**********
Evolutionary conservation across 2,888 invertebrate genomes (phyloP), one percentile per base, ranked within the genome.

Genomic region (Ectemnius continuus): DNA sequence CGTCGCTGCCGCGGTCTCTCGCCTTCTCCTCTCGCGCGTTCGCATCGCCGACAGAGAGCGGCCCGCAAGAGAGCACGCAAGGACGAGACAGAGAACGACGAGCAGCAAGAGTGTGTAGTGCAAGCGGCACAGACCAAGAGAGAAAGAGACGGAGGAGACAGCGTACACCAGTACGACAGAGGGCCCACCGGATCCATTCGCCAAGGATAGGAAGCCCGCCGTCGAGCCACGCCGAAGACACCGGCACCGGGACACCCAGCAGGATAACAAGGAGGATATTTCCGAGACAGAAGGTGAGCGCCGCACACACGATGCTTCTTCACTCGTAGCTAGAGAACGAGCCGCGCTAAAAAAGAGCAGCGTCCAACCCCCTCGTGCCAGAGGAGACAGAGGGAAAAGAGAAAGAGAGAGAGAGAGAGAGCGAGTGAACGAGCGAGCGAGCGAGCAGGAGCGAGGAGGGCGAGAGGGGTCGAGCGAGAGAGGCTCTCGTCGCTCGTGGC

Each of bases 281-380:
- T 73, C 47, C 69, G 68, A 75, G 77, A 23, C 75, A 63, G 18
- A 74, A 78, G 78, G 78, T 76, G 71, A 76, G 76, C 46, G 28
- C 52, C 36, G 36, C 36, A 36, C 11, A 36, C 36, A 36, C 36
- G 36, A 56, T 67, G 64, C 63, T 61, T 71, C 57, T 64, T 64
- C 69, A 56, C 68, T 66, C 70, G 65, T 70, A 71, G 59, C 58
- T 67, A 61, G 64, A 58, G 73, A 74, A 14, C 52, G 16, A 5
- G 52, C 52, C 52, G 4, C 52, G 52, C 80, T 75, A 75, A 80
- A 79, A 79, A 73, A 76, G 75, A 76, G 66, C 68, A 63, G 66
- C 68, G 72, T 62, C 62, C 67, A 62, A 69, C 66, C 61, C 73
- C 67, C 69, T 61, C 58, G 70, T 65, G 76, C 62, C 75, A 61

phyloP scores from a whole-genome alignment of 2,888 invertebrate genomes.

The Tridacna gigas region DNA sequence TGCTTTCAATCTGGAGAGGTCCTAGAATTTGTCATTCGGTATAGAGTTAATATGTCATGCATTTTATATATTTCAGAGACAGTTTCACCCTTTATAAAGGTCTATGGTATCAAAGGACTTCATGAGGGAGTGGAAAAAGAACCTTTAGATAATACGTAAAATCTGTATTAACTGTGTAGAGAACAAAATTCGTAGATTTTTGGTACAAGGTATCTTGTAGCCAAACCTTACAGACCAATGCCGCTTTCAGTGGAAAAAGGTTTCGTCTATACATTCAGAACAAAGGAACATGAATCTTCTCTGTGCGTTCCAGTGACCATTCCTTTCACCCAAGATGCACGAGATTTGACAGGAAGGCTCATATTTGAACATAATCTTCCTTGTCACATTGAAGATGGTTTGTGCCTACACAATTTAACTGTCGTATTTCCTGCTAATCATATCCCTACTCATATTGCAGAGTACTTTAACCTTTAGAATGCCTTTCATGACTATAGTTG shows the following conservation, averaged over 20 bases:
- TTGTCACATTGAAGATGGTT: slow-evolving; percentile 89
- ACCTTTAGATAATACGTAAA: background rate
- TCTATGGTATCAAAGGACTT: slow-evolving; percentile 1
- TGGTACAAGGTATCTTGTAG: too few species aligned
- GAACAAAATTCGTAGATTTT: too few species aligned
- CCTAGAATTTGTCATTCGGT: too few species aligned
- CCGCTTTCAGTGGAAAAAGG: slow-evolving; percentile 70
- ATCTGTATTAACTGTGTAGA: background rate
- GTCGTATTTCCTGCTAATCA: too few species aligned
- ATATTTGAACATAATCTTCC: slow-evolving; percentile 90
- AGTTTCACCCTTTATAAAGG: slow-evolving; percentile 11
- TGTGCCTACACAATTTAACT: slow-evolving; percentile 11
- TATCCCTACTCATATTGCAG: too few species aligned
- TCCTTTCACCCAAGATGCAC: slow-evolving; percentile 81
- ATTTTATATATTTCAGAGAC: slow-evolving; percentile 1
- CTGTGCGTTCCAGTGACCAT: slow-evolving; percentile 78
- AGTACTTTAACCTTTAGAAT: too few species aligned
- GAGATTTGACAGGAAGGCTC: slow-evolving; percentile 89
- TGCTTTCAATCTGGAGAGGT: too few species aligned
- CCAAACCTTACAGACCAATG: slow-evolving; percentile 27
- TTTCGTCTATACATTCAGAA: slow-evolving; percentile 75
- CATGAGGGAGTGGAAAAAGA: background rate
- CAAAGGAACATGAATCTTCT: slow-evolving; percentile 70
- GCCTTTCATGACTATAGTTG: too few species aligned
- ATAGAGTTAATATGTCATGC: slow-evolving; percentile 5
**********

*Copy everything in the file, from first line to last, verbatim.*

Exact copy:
Evolutionary conservation across 2,888 invertebrate genomes (phyloP), one percentile per base, ranked within the genome.

Genomic region (Ectemnius continuus): DNA sequence CGTCGCTGCCGCGGTCTCTCGCCTTCTCCTCTCGCGCGTTCGCATCGCCGACAGAGAGCGGCCCGCAAGAGAGCACGCAAGGACGAGACAGAGAACGACGAGCAGCAAGAGTGTGTAGTGCAAGCGGCACAGACCAAGAGAGAAAGAGACGGAGGAGACAGCGTACACCAGTACGACAGAGGGCCCACCGGATCCATTCGCCAAGGATAGGAAGCCCGCCGTCGAGCCACGCCGAAGACACCGGCACCGGGACACCCAGCAGGATAACAAGGAGGATATTTCCGAGACAGAAGGTGAGCGCCGCACACACGATGCTTCTTCACTCGTAGCTAGAGAACGAGCCGCGCTAAAAAAGAGCAGCGTCCAACCCCCTCGTGCCAGAGGAGACAGAGGGAAAAGAGAAAGAGAGAGAGAGAGAGAGCGAGTGAACGAGCGAGCGAGCGAGCAGGAGCGAGGAGGGCGAGAGGGGTCGAGCGAGAGAGGCTCTCGTCGCTCGTGGC

Each of bases 281-380:
- T 73, C 47, C 69, G 68, A 75, G 77, A 23, C 75, A 63, G 18
- A 74, A 78, G 78, G 78, T 76, G 71, A 76, G 76, C 46, G 28
- C 52, C 36, G 36, C 36, A 36, C 11, A 36, C 36, A 36, C 36
- G 36, A 56, T 67, G 64, C 63, T 61, T 71, C 57, T 64, T 64
- C 69, A 56, C 68, T 66, C 70, G 65, T 70, A 71, G 59, C 58
- T 67, A 61, G 64, A 58, G 73, A 74, A 14, C 52, G 16, A 5
- G 52, C 52, C 52, G 4, C 52, G 52, C 80, T 75, A 75, A 80
- A 79, A 79, A 73, A 76, G 75, A 76, G 66, C 68, A 63, G 66
- C 68, G 72, T 62, C 62, C 67, A 62, A 69, C 66, C 61, C 73
- C 67, C 69, T 61, C 58, G 70, T 65, G 76, C 62, C 75, A 61

phyloP scores from a whole-genome alignment of 2,888 invertebrate genomes.

The Tridacna gigas region DNA sequence TGCTTTCAATCTGGAGAGGTCCTAGAATTTGTCATTCGGTATAGAGTTAATATGTCATGCATTTTATATATTTCAGAGACAGTTTCACCCTTTATAAAGGTCTATGGTATCAAAGGACTTCATGAGGGAGTGGAAAAAGAACCTTTAGATAATACGTAAAATCTGTATTAACTGTGTAGAGAACAAAATTCGTAGATTTTTGGTACAAGGTATCTTGTAGCCAAACCTTACAGACCAATGCCGCTTTCAGTGGAAAAAGGTTTCGTCTATACATTCAGAACAAAGGAACATGAATCTTCTCTGTGCGTTCCAGTGACCATTCCTTTCACCCAAGATGCACGAGATTTGACAGGAAGGCTCATATTTGAACATAATCTTCCTTGTCACATTGAAGATGGTTTGTGCCTACACAATTTAACTGTCGTATTTCCTGCTAATCATATCCCTACTCATATTGCAGAGTACTTTAACCTTTAGAATGCCTTTCATGACTATAGTTG shows the following conservation, averaged over 20 bases:
- TTGTCACATTGAAGATGGTT: slow-evolving; percentile 89
- ACCTTTAGATAATACGTAAA: background rate
- TCTATGGTATCAAAGGACTT: slow-evolving; percentile 1
- TGGTACAAGGTATCTTGTAG: too few species aligned
- GAACAAAATTCGTAGATTTT: too few species aligned
- CCTAGAATTTGTCATTCGGT: too few species aligned
- CCGCTTTCAGTGGAAAAAGG: slow-evolving; percentile 70
- ATCTGTATTAACTGTGTAGA: background rate
- GTCGTATTTCCTGCTAATCA: too few species aligned
- ATATTTGAACATAATCTTCC: slow-evolving; percentile 90
- AGTTTCACCCTTTATAAAGG: slow-evolving; percentile 11
- TGTGCCTACACAATTTAACT: slow-evolving; percentile 11
- TATCCCTACTCATATTGCAG: too few species aligned
- TCCTTTCACCCAAGATGCAC: slow-evolving; percentile 81
- ATTTTATATATTTCAGAGAC: slow-evolving; percentile 1
- CTGTGCGTTCCAGTGACCAT: slow-evolving; percentile 78
- AGTACTTTAACCTTTAGAAT: too few species aligned
- GAGATTTGACAGGAAGGCTC: slow-evolving; percentile 89
- TGCTTTCAATCTGGAGAGGT: too few species aligned
- CCAAACCTTACAGACCAATG: slow-evolving; percentile 27
- TTTCGTCTATACATTCAGAA: slow-evolving; percentile 75
- CATGAGGGAGTGGAAAAAGA: background rate
- CAAAGGAACATGAATCTTCT: slow-evolving; percentile 70
- GCCTTTCATGACTATAGTTG: too few species aligned
- ATAGAGTTAATATGTCATGC: slow-evolving; percentile 5